Some of you may have noticed that I rarely use my blog to expound upon Ye Writerly Methodes and Modes, and hand down words of Ye Wysdome. There is a very good reason for this.
Who said I have Ye Wysdome?
I'm a writer. A published writer. This is my goal and my dream and the life which I have chosen (and been lucky enough to succeed at). However. This doesn't mean that if I tell you how I got published, the same thing will happen to you. This doesn't mean that if I tell you how I write, it will work for you. Being a published author does not qualify me to tell you anything, except how I work, and what works for me, but we're all different.
For instance, I like Dragon Flight. I wrote it, slaved over it even, and presented it to you, the reader, when I was sure that it was the best that I could make it. Today I read a review online of Dragon Flight that was written by someone who loathed it. They found it to be almost unreadable, and would not recommend it to anyone. This person is not a professional reviewer, so normally I would ignore the review. Everyone is different, and it's well known to my friends and book club members that I have hated with a mad passion books other people love and vice versa. This review, however, inspired me to write this blog entry because the reviewer is an aspiring writer who had heard me speak at a conference. From my books (she has also read Dragon Slippers), and what I said at a conference, she analyzed my "writing process" and where it had gone off the rails, resulting in my books not being very good.
The big confession.
Several of them.
First off, I have nothing against this woman. She thinks her thoughts and has her opinions and that's all dandy.
She was wrong. What she described is not at all how I write. For one thing, she called me a "discovery" writer, because I (apparently) said I didn't outline. (By the way, I have no clue what conference this was at, so I have no idea what I may have been yakking about.) There are, in this blogger's opinion, only two types of writers. Those who outline and worldbuild first, and those who are "discovering" the story as they go along (I got the impression that she thinks of this as almost a stream-of-consciousness situation).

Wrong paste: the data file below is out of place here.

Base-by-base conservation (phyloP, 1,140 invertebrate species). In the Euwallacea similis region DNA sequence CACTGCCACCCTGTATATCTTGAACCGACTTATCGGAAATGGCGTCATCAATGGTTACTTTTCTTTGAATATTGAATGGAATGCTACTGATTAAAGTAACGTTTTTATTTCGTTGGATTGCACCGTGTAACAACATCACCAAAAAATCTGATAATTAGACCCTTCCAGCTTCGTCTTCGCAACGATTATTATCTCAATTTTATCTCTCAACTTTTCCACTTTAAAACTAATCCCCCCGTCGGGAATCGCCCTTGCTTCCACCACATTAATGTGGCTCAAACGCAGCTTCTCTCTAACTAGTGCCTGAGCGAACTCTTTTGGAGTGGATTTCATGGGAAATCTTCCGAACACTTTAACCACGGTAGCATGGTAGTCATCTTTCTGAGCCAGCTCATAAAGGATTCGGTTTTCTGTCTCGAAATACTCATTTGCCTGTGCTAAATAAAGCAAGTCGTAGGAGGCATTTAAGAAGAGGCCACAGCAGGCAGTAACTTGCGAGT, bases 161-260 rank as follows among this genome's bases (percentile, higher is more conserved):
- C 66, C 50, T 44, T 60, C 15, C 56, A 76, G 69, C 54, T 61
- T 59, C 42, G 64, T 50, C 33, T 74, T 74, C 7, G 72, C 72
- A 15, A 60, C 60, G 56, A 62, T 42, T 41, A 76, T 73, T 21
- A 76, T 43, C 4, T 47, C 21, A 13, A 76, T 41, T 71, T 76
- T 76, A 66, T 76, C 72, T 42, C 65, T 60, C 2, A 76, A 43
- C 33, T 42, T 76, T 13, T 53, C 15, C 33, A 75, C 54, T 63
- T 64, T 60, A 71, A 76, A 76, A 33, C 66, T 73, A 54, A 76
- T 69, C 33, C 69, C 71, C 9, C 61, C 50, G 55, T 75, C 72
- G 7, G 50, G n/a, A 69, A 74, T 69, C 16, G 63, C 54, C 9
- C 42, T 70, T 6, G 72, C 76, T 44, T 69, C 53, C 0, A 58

I can't be 100% certain, but I believe that if you interviewed 100 writers, you would find that all of them have a different writing process, rather than just falling into the Forman Outline, No Formal Outline categories.
The Biggest Confession of All.
I am not very articulate.
I know, I know, I could talk the hind legs off a tauntaun. But stick me on a panel and ask me a writing question, and I go, "Uh, I dunno." Part of it is because, well, I'm used to sitting with my little computer and writing my thoughts, deleting the ones I don't like, changing them around, pondering, changing some more things, and then posting/publishing them. So I have long suspected two things about Me At Writing Conferences: 1. I sound like a moron. 2. I am not explaining anything well.
Let me clear that right up, to the best of my ability.
I am going to tell you about My Writing Process, that you may behold it in all its beauty. Perhaps it will anger you, perhaps it will inspire you. If you, too, are a writer (and many of my blog readers seem to be), please feel free to use the comments to discuss your writing process!
Step 1. Inspiration!
An idea will come to me, whether it's a plot, like Dragon Slippers, a character like Galen in Princess of the Midnight Ball, or a setting like a little something I'm working on now but don't want to discuss! I mull this all over for a while, thinking about the characters, their stories, how it will fit together, and get a general sense of where the story will go, whether it's one book or a series, etc. This could technically be called an outline, but it's not that formal. I do make notes: character and place names, thoughts, good dialogue snippets, to make sure I don't lose anything as I sift it all together. This could take anywhere from days to years.
Step 2. Writing!
This is basically the rough draft. So when I say that I wrote Dragon Slippers in three months, this is what I mean. I didn't go back and make any changes, I just wrote it all out from beginning to end before I lost the broad thread of the story. That was the shortest time I've ever spent on a rough story, too. Some of them have taken a year, my last couple of books have been around six months each. The end product of Step 2 is not a finished book, and I would NEVER let anyone see it, not even my husband. It's like prancing around in unsexy underwear: strictly for the eyes of myself and occasionally my stuffed dragon Magne who I still talk to when I am upset. (While I'm confessing things, I thought I might go all out. . .)
Step 3. Revising!
I read back through, make changes, cut boring bits, fine tune characters and dialogue. Then I give it to my agent, and she critiques it and I fix things, and then it goes to my editor.
Step 4. Editing!
I hate step 4. My editor sends me notes. I make changes, or don't, depending on my Vision. I sweat and swear and dance around. I eat too much. I read and reread the manuscript, the editorial notes, I dither over every change. Then I send the manuscript back. My editor either suggests one or two more things, or she puts it through to the copyeditor, or Grammar Police, and then we all go over each line and consider each word and its usage until I want to start screaming.
Step 5. Behold!
A shiny new book!
This is how I roll.
So tell me:
How do YOU do that voodoo that you do so well?